Starting a small escort business in the Yukon Territory

It is relatively easy to start a small escort business in the Yukon Territory, and as escort services are few and far between in the area, you’ll be ahead of the class by making your business legit with the municipal and federal Canadian government. This process is especially easy if you keep your business small and designed to be run and managed by a limited number of persons. When starting your escort business, you’ll want clearly define what your business does, who manages it and who receives profits. The simpler the layout, the easier it will be to register the company and file business reports and taxes yearly.

Recommended read: Don’t get busted for tax evasion: Why registering your escort business is the only option.

Step one: Define and describe your business

There are several kinds of business structures applicable for running an escort business, and picking the right one for you is important. For example, someone working independently as an escort and someone running an agency would utilize two different business structures. Ask yourself these questions and your business model will start to take shape for you.

  • How do I define my work? What is it, in essence, that I serve? Do I supply the connections between escorts and clients, or am I myself the escort and am providing the company?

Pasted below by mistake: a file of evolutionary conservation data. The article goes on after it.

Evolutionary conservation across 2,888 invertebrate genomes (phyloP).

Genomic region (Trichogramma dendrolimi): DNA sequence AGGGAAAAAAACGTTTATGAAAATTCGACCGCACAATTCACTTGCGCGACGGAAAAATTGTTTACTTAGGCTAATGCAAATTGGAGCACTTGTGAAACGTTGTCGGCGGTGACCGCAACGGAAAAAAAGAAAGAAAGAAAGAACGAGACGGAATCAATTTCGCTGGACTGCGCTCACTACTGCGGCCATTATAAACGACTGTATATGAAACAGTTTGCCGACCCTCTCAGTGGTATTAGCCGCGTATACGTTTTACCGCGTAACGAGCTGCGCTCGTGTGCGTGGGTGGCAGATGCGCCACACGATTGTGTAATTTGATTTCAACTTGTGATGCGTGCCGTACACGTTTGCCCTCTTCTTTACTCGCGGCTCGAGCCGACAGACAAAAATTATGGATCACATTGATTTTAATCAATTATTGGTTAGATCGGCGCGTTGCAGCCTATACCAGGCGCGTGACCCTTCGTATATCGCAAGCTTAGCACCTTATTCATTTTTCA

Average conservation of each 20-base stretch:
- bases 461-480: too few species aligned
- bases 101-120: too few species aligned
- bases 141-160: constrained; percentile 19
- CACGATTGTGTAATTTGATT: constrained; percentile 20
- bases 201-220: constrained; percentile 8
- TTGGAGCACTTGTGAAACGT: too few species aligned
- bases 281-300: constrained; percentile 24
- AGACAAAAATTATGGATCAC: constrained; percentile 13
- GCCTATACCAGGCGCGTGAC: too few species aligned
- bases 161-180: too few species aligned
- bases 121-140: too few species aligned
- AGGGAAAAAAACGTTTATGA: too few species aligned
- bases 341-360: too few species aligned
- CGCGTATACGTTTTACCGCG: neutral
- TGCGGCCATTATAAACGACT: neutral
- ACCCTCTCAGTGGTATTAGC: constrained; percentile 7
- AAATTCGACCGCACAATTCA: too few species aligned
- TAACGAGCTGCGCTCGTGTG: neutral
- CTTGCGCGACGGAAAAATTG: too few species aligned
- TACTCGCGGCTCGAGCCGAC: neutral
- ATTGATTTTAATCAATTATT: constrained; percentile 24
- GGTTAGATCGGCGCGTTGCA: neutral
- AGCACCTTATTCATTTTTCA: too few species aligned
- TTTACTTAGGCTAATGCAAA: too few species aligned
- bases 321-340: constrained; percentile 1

• Am I the only one who will benefit monetarily from my business? If not, who else will and why are they collecting profits?
  • Am I the only one who will manage my business—schedule clients, hire drivers etc.? If not, will it be another owner doing this or someone I employ?
  • Will I be hiring regular employees to take calls, set up appointments, manage any office work on a regular basis etc., or will I maintain my business by myself?
  • Will I be hiring independent consultants (freelance escorts) and, if so, how do I expect to manage and pay them?
  • Who will fund costs such as buying advertisements in newspapers, renting an office or the cost of running a website?
  • Would I ever want to brand my business name or logo?
  • Who will be responsible for my business if I run into debt? Is this just me?
  • Will I ever want to sell my business?

Another step in articulating your business is to write a one-sentence summary of what the business actually does. As an escort you’re registering a service you provide, rather than a product that you sell, and this service will need to be articulated on various forms and in marketing materials. Make this unique to you from the questions you’ve answered above, along the lines of “We provide company to our clients in a social setting”.

For information on what terms you legally can and cannot use, refer to our article The fine legal line between escort and prostitute: some strategies for an escort to stay out of trouble.

Step two: Choose your business structure

Once you have a handle of what your business is and how it will be run, it’s time to pick out a business structure. Below are quick definitions of the three business models that apply best to a small escorting service in Canada: a sole proprietorship,a general partnership and a corporation.

  • Sole Proprietorship: This is the simplest business structure, with a minimal amount of paperwork filing. One person owns and operates the business, and is responsible for all profits and losses. If you are just starting out and/or will be managing your company alone, this is what you want.